27-31 July 2009
1) How useful were the pre-course readings?
1: Gascoigne's book, How to Identify Prints, was (and will continue to be) very useful. I consider it an essential reference for my antiquarian bookselling business. The other book, The Print in the Western World, was useful but huge and heavy! 2: It was essential to read Gascoigne in advance (harder going than I had expected)—I also found it helpful to read previous course evaluations—so I didn't feel too badly when I found Gascoigne tough to read through. 3: Useful enough. 4: Immensely helpful. The Gascoigne provided the course guts minus the labs and RBS materials. 5-6: Very useful. 7: Pre-course readings were essential to following the complexities of interpretation in examining the original materials during the course. 8: Most useful, especially the Bamber Gascoigne. 9: Very helpful, though Gascoigne is not meant to be read and is quite torturous to read through. 10: Readings essential. 11: Very helpful—I read Hults all the way through and Gascoigne twice before arriving.
2) Were the course syllabus and other materials distributed in class appropriate and useful (or will they be so in the future, after you return home)?
1: Yes. I am so happy to have the workbook to take home. I know I will consult it often. 2: Course handbook will be helpful as an aide memoir (thanks for including the list of examples studied in class). 3: Yes. 4: I will carefully preserve all the class materials. The notebook augments Gascoigne and serves as a good outline. 5: Yes and yes. 6: Yes. 7: The syllabus was extremely useful in understanding major points emphasized by the instructor. 8: Yes, more thorough than expected and will be referenced often in the future. 9: Yes. I expect to buy and read much of what was included. 10: Yes both are useful and shall be used. 11: Yes.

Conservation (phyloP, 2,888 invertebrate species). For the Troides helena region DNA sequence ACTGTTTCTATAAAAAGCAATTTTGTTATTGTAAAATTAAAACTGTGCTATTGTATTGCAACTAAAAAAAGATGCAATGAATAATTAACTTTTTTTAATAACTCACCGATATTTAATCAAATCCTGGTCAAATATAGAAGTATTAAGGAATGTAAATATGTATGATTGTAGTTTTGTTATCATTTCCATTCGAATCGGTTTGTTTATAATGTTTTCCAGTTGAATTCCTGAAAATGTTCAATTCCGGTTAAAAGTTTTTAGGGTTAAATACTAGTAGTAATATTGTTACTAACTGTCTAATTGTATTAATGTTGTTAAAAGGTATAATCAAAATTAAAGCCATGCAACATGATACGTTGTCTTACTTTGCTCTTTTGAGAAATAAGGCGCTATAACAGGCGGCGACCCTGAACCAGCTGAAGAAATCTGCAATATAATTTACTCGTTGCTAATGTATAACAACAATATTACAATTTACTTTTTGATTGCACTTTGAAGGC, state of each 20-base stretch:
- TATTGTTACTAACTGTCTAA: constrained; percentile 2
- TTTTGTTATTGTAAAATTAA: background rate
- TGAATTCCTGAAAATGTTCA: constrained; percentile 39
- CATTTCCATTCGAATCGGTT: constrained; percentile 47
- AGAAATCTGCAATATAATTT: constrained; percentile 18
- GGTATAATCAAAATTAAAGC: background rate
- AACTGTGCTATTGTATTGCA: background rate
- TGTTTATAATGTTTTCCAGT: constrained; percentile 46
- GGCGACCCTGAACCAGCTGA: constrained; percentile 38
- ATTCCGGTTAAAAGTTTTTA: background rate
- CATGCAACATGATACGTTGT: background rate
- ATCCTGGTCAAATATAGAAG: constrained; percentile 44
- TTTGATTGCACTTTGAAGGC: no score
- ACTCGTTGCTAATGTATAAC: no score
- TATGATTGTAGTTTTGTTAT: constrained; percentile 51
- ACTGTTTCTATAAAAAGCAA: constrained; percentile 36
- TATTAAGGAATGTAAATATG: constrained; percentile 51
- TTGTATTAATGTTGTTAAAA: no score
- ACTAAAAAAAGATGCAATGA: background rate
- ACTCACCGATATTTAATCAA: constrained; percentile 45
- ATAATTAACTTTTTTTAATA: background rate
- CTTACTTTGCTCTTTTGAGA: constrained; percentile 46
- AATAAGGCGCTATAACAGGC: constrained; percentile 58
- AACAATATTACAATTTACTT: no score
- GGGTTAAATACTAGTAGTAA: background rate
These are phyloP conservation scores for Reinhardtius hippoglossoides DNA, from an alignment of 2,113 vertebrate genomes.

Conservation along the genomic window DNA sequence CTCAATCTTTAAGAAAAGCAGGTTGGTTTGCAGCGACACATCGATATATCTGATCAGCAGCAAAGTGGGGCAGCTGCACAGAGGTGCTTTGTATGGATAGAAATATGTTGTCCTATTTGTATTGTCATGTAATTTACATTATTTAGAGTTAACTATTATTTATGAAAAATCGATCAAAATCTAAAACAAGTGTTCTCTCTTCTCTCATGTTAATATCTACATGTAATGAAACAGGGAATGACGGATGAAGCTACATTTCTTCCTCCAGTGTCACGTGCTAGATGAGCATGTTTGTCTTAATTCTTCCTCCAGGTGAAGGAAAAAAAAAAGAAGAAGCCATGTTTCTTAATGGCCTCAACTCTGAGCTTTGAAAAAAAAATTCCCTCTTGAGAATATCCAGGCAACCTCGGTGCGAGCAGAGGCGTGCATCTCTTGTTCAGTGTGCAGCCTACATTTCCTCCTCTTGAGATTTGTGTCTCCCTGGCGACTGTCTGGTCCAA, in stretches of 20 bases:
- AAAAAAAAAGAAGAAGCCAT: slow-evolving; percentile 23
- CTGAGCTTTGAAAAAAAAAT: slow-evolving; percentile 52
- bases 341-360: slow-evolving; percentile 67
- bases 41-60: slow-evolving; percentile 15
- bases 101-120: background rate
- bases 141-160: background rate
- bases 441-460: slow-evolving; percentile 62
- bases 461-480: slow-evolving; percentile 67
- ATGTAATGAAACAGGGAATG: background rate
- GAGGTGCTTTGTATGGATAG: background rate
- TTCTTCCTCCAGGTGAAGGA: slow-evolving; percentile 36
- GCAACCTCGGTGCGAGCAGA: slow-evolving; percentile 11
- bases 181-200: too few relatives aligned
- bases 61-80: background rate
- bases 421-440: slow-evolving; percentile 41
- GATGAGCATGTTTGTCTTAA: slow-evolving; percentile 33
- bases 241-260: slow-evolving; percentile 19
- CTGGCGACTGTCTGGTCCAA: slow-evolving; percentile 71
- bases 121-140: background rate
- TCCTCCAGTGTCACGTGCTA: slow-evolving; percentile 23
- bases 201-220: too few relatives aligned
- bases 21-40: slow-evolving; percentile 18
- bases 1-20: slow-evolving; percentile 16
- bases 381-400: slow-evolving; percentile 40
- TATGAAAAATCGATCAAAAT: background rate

3) What aspects of the course content were of the greatest interest or relevance for your purposes? Was the intellectual level of the course appropriate?
1: All aspects of the course were relevant to my job as an antiquarian bookseller. That said, I am most happy that I now understand the difference between engraving and etching, something that I tried to teach myself before but didn't fully understand. 2: Intellectual level was fine. I came to get some general instruction in c19 processes, and the course did this. 3: The discussion of printing processes that are especially typical in the context of books. Yes. 4: I needed a broad survey of the different processes used in printed illustration. I learned a lot from looking at well chosen examples from RBS's holdings. The course was taught at a serious intellectual level. 5: Seeing originals of the processes, and enough of them so that you get a feeling for how they look. Learning that processes were often mixed and changed—i.e. identification is tricky and inexact. Learning about processes (the actual way things were made, not just how they look) and social context, e.g. "the kid." Labs! 6: Classroom lectures and examples of processes very appropriate. 7: The tying together of tangible materials (graphic examples) with societal needs for process innovations was fascinating. 8: Most useful was the common sense contextual information, the sort of stuff which doesn't come across in the technical language of books/descriptions. Intellectual level was high and challenging, even for someone already familiar with some of the content. 9: Level was dead on and as expected. I feel I have a great deal to still learn/process, but now have a foundational understanding upon which to build. 10: The better I can identify what I see, the better I can do my job. The intellectual level of the course was superb. 11: All interesting, relevant and will be useful. Intellectual level about right for me.
4) If your course left its classroom to visit Special Collections (SC) or to make other field trips away from your classroom, was the time devoted to this purpose well spent?